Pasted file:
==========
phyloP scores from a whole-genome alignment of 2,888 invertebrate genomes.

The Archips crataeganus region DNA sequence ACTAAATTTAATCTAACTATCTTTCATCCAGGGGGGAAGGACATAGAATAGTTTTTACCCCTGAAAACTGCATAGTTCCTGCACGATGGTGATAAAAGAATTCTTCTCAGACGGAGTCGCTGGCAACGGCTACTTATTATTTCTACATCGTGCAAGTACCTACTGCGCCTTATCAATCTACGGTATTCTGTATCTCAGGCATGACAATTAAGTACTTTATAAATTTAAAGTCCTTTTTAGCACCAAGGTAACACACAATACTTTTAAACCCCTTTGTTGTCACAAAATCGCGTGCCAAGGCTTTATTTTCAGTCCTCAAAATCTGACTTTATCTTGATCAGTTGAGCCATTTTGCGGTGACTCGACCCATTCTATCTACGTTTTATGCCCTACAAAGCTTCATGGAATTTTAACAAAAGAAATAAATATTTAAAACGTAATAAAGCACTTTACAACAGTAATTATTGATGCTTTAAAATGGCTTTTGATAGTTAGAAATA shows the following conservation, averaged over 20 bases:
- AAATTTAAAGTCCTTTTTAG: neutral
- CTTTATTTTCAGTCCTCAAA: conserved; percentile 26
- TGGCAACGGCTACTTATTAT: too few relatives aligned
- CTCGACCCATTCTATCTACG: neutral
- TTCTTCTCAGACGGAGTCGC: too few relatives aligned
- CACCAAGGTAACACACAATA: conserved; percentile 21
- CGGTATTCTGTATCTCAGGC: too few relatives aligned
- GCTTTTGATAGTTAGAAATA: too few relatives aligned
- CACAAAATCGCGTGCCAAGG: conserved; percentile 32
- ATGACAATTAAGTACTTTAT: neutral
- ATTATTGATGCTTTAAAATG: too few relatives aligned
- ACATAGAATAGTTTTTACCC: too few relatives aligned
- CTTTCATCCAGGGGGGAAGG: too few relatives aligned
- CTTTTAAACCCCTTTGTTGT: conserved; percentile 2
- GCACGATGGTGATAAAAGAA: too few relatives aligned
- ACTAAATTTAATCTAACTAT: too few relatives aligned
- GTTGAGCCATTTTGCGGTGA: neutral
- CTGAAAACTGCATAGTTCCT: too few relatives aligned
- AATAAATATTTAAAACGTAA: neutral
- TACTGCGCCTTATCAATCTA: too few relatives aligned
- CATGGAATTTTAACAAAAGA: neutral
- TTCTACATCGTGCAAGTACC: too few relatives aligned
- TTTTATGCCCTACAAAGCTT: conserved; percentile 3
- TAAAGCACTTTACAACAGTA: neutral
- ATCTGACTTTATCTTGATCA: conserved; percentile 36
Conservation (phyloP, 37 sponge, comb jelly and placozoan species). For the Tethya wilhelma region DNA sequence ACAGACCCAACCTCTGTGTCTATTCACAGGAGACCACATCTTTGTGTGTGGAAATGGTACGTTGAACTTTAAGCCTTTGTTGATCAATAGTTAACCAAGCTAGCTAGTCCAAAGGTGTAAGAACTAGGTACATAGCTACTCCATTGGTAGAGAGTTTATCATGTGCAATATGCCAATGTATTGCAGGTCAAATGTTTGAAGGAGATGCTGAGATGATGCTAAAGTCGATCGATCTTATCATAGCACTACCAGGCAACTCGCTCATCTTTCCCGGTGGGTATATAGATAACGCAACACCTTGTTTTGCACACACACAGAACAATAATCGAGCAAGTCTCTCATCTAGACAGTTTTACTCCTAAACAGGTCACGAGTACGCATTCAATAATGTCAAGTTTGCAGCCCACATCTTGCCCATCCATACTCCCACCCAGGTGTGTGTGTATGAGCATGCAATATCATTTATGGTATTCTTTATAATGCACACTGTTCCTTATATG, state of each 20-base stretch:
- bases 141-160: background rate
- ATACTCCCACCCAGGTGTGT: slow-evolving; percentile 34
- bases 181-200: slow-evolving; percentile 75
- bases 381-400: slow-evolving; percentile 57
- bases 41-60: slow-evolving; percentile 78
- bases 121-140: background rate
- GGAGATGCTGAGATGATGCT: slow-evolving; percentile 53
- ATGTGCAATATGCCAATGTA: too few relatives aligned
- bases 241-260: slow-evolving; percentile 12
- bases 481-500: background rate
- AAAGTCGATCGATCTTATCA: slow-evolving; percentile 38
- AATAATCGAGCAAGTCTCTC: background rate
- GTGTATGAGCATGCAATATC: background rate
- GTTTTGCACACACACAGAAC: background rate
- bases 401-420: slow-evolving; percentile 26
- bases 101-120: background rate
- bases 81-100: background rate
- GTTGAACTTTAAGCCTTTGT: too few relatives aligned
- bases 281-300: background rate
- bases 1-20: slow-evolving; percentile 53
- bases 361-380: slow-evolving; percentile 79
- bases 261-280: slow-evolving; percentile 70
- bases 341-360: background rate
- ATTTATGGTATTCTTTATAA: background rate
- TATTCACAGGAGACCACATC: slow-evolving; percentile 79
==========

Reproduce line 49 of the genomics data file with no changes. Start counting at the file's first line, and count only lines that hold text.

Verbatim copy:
- bases 361-380: slow-evolving; percentile 79